What is Male?
Who is male and who is female?
It all depends on time and space, as my father told me just before he joined the ancestors last year.
“Akanbi,” he said, “you are my grandmother. I knew the moment you were born. Your face is an exact replica of hers. You returned masked as male. And now you disguise even more with your beard.” [He called me Akanbi, my Oriki].
“Really?” I asked.
“Yes. Sometimes, as a baby, you would pull this frown, and I would think, ‘There goes grandma again,’” he continued.
“Interesting,” I responded.
“She was the head of the Ogboni in Apaara, Oyo, and had an Esu shrine constructed next to our main house. She made these meaningless paintings on the walls of the shrine.”
“Like the paintings I make now?” I asked.
“Exactly,” he responded. “My sister and I looked at what she was doing and thought it was senseless, and that belonged to the dead past. Because we were going to a Christian missionary school at that time, we thought she was going to die in hell if she did not give up all the devil worship she was practicing.”
“You were brainwashed, baba,” I responded.
He replied, “Our British missionaries taught us to shun people like my grandmother, burn their sculptures or throw them into the forests.”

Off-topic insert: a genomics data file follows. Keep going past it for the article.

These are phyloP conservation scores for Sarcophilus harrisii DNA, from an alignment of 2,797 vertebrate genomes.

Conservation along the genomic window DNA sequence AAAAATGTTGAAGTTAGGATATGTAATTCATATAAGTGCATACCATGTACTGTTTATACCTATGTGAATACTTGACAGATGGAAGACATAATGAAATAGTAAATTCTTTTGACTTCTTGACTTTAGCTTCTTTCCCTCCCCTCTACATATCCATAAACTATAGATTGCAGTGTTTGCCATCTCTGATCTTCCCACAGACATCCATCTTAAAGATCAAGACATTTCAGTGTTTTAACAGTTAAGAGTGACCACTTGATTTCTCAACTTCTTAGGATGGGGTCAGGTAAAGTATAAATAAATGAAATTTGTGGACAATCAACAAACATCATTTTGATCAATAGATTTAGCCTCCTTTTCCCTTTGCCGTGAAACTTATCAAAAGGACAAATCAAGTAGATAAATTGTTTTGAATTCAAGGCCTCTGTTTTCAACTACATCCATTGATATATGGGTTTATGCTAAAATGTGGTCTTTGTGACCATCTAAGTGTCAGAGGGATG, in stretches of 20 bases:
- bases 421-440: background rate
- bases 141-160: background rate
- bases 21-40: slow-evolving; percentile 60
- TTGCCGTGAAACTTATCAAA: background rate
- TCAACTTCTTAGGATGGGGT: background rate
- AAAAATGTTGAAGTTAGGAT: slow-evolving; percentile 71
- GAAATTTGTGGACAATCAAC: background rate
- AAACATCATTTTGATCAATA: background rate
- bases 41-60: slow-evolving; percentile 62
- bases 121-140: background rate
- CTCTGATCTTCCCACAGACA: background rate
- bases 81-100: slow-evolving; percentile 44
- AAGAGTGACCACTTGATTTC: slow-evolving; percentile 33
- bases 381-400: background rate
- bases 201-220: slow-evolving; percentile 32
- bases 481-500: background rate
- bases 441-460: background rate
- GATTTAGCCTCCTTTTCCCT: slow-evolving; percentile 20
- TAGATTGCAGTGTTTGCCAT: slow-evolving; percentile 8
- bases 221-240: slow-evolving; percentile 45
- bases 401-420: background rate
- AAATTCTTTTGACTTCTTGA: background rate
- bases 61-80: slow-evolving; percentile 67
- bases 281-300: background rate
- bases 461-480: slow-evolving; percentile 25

“Did you burn her sculptures,” I asked.
“I didn’t,” he said. “But they all disappeared when she died. Some people in the neighborhood must have looted them. They probably sold them to the same missionaries who said these were devilish objects.”
“They tricked you,” I said.
“Now, we know better,” he responded. “We didn’t know the missionaries liked those sculptures. Whoever looted her shrine must have made some money.”
“It’s really not about the money, baba,” I said.
“That too,” he concluded. “I’m happy you are back. And you have now built these wonderful orisa shrines in Ile Ife. I feel better. And I hope you have forgiven me for looking down on you and your work when you were my grandmother. Now you have changed gender and returned as a man. Is that your strategy to gain more respect? In those days, before the advent of the missionaries, women had great powers. My grandmother was the leader of men and women in her community. Nowadays, things have changed, and men have the power.”
“Are you planning to die soon, baba?” I asked him. “I just don’t understand these things you are saying.”
“Certainly not,” he responded. “I’m only 90. When I make 100 we can begin to talk about death and coffins. Not now.”
“Just 100? That’s only ten years from now, baba,” I reminded him.
“I didn’t say I will go at 100,” he reassured me. “We can renegotiate that when we get there later.”
Less than two weeks later, I got the fateful call from home. He was gone.
He left me pondering, “What is male, what is female and what is not?”
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